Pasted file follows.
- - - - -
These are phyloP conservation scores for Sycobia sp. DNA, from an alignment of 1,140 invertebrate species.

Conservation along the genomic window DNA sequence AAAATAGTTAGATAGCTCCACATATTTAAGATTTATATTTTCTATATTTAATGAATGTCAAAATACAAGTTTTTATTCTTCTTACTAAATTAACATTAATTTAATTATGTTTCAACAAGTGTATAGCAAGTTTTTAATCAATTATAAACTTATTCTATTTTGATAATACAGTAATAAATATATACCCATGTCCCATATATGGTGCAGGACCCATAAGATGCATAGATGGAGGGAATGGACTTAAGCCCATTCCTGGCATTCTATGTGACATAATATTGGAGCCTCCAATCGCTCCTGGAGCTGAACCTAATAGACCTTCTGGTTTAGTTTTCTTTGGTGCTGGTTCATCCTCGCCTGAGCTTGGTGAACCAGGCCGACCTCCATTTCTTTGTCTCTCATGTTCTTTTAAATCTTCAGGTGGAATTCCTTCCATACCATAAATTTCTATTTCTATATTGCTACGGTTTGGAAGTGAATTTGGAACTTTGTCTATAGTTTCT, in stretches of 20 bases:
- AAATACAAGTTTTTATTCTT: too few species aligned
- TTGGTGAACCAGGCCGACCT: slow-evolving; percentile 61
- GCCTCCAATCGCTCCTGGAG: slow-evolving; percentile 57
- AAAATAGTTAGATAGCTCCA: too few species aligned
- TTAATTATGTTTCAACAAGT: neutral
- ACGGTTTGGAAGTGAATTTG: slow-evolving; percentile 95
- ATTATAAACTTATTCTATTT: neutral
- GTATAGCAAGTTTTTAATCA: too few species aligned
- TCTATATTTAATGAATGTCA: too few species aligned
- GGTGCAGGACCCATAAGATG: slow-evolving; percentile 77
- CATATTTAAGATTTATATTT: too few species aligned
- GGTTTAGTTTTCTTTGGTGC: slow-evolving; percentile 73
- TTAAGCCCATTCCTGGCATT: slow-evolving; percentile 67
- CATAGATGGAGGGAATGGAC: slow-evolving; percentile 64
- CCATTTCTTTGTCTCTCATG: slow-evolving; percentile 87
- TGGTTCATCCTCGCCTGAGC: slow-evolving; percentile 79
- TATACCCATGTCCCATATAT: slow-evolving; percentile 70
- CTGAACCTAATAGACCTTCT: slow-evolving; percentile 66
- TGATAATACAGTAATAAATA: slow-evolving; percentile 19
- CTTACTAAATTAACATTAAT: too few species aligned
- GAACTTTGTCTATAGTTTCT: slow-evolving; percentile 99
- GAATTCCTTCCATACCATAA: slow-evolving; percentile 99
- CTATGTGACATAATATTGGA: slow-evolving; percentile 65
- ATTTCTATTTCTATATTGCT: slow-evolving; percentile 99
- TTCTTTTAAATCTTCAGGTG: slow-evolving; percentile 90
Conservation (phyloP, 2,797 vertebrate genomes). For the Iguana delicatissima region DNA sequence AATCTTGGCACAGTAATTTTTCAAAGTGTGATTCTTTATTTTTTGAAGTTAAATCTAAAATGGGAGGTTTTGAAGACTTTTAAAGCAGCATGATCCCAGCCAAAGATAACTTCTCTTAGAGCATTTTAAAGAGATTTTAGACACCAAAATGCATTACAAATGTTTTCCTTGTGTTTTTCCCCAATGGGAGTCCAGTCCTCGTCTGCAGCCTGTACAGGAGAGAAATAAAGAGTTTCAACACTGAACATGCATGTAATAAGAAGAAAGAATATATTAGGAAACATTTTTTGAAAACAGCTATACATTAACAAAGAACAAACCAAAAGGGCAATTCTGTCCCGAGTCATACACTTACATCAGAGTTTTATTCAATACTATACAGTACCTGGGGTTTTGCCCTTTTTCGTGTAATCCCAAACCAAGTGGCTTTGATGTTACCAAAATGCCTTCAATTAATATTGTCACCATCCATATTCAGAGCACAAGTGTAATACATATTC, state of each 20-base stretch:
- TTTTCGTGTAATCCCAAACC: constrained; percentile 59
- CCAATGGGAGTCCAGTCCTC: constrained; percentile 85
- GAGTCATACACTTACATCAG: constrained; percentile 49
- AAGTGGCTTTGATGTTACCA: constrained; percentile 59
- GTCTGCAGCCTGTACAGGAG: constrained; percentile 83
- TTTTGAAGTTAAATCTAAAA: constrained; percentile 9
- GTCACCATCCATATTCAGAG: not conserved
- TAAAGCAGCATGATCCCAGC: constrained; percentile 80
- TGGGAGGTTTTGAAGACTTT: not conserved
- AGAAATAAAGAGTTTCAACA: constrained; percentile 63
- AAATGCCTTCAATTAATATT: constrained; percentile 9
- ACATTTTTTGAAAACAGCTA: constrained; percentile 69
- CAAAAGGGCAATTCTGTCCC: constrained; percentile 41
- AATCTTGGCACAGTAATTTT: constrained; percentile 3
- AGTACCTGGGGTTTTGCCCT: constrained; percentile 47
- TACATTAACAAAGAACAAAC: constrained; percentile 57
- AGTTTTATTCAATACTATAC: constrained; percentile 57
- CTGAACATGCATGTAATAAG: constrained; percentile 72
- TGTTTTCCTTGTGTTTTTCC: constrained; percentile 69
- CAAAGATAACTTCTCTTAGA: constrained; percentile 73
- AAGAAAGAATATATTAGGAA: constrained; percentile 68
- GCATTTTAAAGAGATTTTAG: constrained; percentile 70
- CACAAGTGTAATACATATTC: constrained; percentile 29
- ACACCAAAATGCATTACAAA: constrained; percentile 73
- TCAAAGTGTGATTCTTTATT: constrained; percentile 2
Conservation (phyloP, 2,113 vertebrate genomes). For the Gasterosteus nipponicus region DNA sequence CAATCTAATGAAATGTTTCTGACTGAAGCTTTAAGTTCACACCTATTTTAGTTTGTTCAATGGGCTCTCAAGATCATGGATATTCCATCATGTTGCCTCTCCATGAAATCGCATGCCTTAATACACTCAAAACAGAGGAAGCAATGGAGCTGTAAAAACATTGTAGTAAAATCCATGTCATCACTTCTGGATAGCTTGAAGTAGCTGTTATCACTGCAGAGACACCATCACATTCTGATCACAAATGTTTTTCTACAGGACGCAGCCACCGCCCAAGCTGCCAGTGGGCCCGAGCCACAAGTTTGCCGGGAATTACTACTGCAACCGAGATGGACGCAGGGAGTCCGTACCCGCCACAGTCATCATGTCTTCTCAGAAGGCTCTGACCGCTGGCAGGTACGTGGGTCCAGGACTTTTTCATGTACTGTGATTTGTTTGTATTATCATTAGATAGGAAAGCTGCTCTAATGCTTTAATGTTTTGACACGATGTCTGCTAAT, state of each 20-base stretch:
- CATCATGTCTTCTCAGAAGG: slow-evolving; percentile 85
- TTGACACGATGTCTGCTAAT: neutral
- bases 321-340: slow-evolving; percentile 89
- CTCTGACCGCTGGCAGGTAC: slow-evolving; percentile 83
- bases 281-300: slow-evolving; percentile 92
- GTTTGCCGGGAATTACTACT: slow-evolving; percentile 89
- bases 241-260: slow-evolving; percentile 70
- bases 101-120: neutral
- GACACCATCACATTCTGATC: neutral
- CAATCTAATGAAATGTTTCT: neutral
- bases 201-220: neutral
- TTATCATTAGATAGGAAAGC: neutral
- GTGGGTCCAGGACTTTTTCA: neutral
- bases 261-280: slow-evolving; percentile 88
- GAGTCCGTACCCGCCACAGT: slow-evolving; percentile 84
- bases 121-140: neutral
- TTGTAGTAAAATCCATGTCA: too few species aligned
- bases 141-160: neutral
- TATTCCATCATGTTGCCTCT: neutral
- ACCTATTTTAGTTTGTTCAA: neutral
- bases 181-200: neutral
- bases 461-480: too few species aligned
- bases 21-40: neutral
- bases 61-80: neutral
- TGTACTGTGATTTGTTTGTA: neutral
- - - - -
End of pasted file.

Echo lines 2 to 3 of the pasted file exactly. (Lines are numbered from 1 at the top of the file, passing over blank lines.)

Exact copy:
Conservation along the genomic window DNA sequence AAAATAGTTAGATAGCTCCACATATTTAAGATTTATATTTTCTATATTTAATGAATGTCAAAATACAAGTTTTTATTCTTCTTACTAAATTAACATTAATTTAATTATGTTTCAACAAGTGTATAGCAAGTTTTTAATCAATTATAAACTTATTCTATTTTGATAATACAGTAATAAATATATACCCATGTCCCATATATGGTGCAGGACCCATAAGATGCATAGATGGAGGGAATGGACTTAAGCCCATTCCTGGCATTCTATGTGACATAATATTGGAGCCTCCAATCGCTCCTGGAGCTGAACCTAATAGACCTTCTGGTTTAGTTTTCTTTGGTGCTGGTTCATCCTCGCCTGAGCTTGGTGAACCAGGCCGACCTCCATTTCTTTGTCTCTCATGTTCTTTTAAATCTTCAGGTGGAATTCCTTCCATACCATAAATTTCTATTTCTATATTGCTACGGTTTGGAAGTGAATTTGGAACTTTGTCTATAGTTTCT, in stretches of 20 bases:
- AAATACAAGTTTTTATTCTT: too few species aligned